Changes coming for LSAT test to improve accessibility for visually impaired
Michigan man, Angelo Binno, filed a lawsuit against the Law School Admission Council. That’s because the council would not give him a waiver for the analytical reasoning portion of the exam.
He said it wasn’t fair for visually impaired people because the most common way to solve the problems was to draw diagrams and pictures.
Shelesha Taylor, who also has a visual impairment, joined the lawsuit later on as an additional plaintiff.
The LSAC argued that not everyone uses diagrams on that section of the exam and some people use alternative ways to diagram.
While the LSAC maintains that it did not violate Binno’s or Taylor’s rights, they did agree to a settlement with the plaintiffs. Now the council will work with Binno and Taylor to make the exam more accessible.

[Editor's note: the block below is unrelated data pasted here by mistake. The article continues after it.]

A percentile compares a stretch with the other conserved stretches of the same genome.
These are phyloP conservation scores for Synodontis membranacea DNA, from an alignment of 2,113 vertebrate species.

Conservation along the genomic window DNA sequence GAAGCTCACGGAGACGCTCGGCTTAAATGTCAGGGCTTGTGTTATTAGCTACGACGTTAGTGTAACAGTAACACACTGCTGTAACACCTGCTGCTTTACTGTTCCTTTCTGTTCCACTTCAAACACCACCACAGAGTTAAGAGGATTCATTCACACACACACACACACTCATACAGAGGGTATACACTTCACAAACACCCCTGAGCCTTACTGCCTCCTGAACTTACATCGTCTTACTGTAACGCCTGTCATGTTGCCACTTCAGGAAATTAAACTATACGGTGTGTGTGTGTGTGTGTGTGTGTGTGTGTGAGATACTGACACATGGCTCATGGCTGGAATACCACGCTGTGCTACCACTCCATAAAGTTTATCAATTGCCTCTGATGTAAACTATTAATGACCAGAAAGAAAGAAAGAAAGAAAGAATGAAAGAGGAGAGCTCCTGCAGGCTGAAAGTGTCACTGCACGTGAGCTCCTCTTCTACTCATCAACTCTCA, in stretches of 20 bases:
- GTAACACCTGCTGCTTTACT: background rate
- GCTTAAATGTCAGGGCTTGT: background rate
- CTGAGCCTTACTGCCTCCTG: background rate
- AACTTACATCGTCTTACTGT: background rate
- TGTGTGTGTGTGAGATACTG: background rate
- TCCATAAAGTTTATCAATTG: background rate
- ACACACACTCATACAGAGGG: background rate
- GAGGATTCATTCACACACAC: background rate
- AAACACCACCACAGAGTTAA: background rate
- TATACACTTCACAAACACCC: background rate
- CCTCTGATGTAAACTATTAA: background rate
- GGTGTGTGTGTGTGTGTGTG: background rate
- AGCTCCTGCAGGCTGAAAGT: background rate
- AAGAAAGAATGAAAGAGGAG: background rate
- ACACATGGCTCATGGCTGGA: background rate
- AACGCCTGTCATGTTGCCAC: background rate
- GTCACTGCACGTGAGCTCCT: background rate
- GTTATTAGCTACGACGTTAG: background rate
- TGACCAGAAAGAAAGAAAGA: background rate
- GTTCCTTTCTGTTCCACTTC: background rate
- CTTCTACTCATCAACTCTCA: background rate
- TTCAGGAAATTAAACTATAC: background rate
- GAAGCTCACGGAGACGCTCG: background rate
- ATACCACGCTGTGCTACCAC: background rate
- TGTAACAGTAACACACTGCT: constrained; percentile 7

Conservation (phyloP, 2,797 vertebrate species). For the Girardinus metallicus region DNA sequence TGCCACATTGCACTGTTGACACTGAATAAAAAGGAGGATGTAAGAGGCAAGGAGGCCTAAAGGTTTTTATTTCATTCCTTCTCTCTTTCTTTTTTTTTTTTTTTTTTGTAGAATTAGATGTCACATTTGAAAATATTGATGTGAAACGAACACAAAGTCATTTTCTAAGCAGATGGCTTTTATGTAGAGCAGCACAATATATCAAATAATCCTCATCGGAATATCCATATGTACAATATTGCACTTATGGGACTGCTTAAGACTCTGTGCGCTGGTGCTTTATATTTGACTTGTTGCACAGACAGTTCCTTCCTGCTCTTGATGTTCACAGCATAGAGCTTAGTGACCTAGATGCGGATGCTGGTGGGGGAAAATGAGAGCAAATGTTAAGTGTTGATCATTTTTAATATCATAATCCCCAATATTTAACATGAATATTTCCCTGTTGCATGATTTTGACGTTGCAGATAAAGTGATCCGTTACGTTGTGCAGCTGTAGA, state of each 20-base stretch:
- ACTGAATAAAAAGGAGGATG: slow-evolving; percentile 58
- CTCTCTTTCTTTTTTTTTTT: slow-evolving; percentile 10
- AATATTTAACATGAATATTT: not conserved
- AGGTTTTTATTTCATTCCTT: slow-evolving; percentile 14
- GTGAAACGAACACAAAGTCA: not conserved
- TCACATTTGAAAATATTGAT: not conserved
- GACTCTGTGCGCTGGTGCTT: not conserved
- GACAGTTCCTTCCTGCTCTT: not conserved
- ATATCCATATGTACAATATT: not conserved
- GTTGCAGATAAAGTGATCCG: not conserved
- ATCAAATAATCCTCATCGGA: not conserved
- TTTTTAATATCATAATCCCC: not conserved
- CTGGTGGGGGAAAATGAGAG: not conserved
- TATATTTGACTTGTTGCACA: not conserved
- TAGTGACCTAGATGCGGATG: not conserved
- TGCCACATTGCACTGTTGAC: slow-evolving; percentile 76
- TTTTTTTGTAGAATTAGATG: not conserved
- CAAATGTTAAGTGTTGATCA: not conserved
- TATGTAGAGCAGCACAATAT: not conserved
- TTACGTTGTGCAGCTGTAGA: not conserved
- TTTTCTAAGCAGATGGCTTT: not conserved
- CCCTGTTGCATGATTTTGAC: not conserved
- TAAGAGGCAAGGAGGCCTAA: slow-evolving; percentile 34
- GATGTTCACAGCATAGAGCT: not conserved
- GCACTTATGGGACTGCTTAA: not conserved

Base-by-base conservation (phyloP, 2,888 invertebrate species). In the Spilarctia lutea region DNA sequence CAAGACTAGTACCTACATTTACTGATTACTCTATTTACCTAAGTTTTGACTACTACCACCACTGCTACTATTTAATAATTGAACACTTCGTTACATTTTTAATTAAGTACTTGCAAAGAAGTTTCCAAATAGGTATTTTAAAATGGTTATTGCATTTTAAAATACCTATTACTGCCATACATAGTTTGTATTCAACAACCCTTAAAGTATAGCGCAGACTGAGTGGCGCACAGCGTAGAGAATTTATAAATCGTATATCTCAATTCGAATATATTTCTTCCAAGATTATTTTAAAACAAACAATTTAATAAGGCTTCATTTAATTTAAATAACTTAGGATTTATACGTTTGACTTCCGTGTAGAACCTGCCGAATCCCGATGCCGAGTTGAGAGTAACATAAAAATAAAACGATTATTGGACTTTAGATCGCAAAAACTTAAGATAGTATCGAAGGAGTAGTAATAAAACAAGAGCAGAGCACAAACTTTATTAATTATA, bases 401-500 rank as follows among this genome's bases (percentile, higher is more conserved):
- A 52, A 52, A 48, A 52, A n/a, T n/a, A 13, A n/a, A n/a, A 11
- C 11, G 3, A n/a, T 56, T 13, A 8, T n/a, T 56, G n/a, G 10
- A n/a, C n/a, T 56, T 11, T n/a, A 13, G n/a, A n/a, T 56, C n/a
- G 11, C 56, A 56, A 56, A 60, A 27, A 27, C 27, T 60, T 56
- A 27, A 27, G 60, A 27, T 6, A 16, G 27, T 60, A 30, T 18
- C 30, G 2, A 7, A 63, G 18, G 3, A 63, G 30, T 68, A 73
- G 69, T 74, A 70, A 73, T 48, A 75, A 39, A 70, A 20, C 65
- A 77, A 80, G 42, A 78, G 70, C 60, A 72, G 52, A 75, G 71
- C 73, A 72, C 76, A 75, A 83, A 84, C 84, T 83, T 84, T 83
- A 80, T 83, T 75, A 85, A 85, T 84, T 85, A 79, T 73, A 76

“Now, once again, we’re going to have blind applicants who can be tested on their ability to study and practice law, not on their inability to draw pictures,” said Binno’s attorney, Jason Turkish.
Turkish says this is a victory not just for Binno and Taylor, but for all visually impaired applicants who have tried to take the test, but can’t because of their inability to draw.
“That’s unfair,” Binno said of the old section. “And that’s why this settlement means so much because that practice is coming to an end.”
Kristin Marcell is a spokeswoman for the council. She said the work on the exam will go beyond just the analytical reasoning section.
“Our research into alternative ways to assess analytical reasoning abilities is part of LSAC’s continuous efforts to evaluate, upgrade and improve the entire LSAT,” she said.
As part of the agreement, LSAC will complete this work within the next four years. Marcell said the council needs time for research and several stages of pilot testing and analysis.